other 455,052

Last time I checked a dash didn’t mean that the number was too big to report but was ‎rather a simple alternative for the number zero.  So according to the RBNZ website, ‎New Zealand has $0 worth of gold deposits from a grand total of zero fine troy ounces of gold.‎

Further confirmation of this comes from the World Gold Council.  They periodically ‎take information compiled by the IMF to create a ranking of gold deposits of ‎countries.‎

The lazy mans research site – Wikipedia means we don’t have to look too hard for the ‎latest figures though.  The table below ranks each nation according to it’s ‎officially reported gold holdings as of November 2009.‎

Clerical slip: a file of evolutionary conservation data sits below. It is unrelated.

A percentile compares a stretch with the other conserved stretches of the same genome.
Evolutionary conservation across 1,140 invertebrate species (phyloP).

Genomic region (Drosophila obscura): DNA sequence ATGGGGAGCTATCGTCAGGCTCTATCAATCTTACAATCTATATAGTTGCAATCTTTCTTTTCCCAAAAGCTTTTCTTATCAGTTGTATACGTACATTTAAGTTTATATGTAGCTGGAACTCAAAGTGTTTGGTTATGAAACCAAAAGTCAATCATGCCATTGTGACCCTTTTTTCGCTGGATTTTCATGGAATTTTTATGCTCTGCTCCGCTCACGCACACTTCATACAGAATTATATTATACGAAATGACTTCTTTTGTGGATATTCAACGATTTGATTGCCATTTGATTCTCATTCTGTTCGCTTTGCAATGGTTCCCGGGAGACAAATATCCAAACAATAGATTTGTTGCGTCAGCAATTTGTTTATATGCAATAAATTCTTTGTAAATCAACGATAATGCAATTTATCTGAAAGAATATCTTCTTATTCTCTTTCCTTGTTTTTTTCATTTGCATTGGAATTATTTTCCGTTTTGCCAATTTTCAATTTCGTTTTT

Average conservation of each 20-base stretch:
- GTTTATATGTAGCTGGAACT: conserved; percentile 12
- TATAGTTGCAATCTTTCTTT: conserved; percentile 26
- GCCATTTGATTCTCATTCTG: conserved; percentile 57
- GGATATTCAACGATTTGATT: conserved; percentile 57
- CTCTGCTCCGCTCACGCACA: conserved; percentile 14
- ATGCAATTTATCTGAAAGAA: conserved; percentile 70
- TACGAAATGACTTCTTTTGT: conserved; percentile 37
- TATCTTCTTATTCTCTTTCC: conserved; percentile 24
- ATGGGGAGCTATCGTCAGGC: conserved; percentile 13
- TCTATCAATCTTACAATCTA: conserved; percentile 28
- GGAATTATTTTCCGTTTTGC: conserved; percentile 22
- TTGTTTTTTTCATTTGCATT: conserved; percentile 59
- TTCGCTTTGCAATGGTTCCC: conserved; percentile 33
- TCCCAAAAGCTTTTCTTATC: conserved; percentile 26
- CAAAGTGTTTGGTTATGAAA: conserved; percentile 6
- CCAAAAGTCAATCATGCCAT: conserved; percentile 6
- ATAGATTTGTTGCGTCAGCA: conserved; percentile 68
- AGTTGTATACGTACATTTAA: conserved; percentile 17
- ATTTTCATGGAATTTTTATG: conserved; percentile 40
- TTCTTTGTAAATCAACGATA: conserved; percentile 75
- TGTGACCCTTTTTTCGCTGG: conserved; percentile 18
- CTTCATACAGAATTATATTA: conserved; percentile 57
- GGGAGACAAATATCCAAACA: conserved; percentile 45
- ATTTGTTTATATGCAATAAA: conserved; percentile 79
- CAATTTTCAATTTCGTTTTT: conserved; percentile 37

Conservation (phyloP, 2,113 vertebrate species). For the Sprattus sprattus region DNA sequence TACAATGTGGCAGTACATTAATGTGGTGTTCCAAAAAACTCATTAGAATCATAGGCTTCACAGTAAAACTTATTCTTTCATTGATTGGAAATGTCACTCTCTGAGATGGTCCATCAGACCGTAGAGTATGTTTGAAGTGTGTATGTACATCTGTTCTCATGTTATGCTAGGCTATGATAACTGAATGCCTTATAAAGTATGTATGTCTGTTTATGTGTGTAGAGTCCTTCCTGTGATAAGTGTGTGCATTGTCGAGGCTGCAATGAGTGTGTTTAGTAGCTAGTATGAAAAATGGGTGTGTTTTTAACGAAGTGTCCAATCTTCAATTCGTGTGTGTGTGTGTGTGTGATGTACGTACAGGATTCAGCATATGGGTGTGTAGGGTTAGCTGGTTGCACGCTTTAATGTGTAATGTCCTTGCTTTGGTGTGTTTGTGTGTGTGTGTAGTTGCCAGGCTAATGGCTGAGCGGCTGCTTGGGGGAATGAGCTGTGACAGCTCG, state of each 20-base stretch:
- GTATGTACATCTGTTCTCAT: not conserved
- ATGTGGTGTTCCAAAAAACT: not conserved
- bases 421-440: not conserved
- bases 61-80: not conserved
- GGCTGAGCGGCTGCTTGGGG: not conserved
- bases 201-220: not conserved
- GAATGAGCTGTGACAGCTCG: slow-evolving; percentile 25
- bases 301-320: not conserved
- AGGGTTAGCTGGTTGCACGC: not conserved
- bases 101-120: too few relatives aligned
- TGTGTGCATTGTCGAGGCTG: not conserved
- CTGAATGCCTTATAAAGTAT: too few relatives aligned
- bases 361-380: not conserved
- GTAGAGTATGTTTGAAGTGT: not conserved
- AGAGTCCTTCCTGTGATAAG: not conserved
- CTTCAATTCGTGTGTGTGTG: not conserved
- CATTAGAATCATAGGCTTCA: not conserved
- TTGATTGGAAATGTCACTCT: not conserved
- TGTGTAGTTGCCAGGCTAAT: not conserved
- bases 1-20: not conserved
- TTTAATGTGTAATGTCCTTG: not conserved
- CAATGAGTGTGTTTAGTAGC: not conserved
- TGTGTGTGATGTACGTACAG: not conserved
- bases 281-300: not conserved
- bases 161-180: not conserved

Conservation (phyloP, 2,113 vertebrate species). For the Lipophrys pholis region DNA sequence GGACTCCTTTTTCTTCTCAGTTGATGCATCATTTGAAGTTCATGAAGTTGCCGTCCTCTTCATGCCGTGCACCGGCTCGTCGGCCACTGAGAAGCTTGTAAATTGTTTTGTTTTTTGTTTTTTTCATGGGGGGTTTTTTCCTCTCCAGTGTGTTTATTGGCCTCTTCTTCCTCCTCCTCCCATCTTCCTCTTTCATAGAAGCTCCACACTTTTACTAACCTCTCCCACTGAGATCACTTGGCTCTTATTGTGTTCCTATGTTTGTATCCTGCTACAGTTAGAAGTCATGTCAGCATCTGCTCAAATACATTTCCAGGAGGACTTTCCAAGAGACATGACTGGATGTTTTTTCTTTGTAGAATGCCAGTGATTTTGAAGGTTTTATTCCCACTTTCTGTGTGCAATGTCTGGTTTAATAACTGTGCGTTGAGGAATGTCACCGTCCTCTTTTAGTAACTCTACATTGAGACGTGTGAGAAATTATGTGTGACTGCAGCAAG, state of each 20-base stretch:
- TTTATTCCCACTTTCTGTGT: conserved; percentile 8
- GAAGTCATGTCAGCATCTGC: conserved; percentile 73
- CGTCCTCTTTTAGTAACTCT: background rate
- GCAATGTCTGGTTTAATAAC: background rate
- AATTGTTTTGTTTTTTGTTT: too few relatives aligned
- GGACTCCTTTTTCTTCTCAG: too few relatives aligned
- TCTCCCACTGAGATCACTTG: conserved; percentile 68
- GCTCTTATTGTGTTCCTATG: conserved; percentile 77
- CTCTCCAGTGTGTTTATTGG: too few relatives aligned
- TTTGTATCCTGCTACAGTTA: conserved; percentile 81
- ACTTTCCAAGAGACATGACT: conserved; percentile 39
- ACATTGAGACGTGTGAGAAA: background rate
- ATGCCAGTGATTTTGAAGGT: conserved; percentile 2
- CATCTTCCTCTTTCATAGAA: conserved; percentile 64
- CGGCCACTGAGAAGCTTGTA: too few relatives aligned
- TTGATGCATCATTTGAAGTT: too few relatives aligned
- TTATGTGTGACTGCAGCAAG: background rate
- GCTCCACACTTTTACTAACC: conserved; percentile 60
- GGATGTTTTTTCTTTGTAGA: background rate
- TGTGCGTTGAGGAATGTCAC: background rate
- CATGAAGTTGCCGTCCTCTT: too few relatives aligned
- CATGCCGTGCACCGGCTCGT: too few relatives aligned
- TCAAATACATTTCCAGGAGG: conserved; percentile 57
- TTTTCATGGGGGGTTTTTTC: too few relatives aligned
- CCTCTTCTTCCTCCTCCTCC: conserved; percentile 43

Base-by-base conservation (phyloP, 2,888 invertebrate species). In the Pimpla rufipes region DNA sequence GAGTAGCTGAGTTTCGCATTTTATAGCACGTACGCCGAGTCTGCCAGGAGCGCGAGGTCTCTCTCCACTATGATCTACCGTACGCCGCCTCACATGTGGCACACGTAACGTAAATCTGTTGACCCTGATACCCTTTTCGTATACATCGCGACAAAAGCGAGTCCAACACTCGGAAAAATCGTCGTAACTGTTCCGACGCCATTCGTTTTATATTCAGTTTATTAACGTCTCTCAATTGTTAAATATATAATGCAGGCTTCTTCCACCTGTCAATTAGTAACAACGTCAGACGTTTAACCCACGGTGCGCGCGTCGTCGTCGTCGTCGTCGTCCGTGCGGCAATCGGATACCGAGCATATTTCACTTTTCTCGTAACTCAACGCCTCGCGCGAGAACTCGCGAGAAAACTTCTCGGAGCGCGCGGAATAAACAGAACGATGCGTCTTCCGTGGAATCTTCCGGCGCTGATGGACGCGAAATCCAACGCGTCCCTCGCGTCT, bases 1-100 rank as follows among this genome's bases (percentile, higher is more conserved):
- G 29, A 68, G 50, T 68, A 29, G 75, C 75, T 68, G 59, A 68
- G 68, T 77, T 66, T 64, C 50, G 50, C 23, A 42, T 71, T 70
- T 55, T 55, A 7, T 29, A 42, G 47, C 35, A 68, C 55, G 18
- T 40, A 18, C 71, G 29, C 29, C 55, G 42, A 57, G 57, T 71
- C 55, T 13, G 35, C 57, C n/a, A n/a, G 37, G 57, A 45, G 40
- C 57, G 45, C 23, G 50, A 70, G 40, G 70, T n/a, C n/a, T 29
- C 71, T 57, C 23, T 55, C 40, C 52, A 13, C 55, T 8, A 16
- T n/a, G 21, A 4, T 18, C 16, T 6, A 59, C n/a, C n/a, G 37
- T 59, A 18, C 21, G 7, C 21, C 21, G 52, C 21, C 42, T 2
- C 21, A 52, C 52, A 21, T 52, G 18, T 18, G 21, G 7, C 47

We can save you some time searching and state that unfortunately New Zealand does not feature – at all.‎

World official gold holding (November 2009)[11]
Rank Country/Organization Gold
(tonnes)
Gold’s share
of total
forex reserves (%)[11]
1 United States United States 8,133.5 77.4%
2 Germany Germany 3,408.3 69.2%
3 International Monetary Fund 3,005.3 -
4 Italy Italy 2,451.8 66.6%
5 France France 2,445.1 70.6%
6 People's Republic of China China 1,054.0[12] 1.9%
7 Switzerland Switzerland 1,040.1 29.1%
8 Japan Japan 765.2 2.3%
9 Netherlands Netherlands 612.5 59.6%
10 Russia Russia 568.4 4.3%
11 India India 557.7[6] 6%
12 European Central Bank 501.4 18.8%
13 Republic of China Taiwan 423.6 3.9%
14 Spain Spain 416.8 42.5%
15 Portugal Portugal 382.5 90.2%
16 Venezuela Venezuela 363.9 35.5%
17 United Kingdom United Kingdom 310.3 18.7%
18 Lebanon Lebanon 286.8 30.0%
19 Austria Austria 280.0 50.5%